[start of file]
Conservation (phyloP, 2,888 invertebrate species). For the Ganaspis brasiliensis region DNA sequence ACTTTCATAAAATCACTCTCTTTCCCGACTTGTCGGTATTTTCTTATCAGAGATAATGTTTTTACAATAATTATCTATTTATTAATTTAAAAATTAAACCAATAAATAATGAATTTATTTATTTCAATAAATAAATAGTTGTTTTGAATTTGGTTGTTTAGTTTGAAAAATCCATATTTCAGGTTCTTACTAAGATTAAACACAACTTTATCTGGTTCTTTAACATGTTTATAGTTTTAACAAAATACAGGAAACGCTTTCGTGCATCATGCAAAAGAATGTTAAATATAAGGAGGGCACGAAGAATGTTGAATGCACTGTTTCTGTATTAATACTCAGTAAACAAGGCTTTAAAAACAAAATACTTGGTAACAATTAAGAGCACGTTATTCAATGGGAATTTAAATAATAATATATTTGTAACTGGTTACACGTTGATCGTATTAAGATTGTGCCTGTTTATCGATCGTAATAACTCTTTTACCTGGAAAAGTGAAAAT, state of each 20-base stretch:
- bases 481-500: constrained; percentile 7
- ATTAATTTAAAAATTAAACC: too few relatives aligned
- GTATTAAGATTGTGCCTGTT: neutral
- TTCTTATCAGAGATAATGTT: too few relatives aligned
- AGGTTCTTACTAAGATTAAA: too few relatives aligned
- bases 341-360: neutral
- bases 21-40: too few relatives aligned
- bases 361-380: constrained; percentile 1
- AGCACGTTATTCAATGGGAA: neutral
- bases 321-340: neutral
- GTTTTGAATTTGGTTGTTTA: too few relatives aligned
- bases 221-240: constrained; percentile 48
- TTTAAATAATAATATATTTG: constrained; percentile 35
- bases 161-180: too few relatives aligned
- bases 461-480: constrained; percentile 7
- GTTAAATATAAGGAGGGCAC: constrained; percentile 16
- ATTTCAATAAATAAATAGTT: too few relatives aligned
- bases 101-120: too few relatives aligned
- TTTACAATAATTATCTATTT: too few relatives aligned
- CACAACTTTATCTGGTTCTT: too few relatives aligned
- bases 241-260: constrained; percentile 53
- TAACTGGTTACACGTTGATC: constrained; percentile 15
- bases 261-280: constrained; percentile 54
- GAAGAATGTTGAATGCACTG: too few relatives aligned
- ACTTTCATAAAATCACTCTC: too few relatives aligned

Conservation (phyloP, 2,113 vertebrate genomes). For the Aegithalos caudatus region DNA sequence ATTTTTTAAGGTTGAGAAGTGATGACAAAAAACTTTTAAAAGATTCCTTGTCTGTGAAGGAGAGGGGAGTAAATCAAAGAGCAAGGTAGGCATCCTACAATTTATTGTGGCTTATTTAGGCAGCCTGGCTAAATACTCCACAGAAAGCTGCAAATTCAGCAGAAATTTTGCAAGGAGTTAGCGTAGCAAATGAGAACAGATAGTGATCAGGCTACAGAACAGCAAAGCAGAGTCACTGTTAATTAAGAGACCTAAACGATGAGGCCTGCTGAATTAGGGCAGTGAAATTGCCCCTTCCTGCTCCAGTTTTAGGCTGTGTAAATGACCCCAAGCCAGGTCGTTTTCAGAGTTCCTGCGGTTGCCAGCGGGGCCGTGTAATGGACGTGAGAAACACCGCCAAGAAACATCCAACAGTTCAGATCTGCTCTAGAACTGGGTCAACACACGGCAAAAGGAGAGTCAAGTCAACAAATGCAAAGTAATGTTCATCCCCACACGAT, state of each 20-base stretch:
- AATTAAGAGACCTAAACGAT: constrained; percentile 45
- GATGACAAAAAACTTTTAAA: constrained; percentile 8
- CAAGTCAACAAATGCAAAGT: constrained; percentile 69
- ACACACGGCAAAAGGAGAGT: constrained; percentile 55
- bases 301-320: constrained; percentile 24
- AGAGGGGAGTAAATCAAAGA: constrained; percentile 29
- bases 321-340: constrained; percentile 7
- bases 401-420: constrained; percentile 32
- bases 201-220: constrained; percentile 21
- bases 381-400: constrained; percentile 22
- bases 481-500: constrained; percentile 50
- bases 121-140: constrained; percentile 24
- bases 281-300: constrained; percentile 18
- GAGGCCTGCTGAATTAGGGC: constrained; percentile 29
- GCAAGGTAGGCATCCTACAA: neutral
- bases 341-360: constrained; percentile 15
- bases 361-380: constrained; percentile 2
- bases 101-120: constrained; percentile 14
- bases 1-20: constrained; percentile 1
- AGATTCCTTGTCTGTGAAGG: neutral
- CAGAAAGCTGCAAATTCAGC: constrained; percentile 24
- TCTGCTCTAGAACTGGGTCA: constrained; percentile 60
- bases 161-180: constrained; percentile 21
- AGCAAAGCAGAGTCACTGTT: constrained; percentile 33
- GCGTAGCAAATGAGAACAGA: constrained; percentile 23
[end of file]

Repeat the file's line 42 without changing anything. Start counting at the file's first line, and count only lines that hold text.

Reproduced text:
- GCAAGGTAGGCATCCTACAA: neutral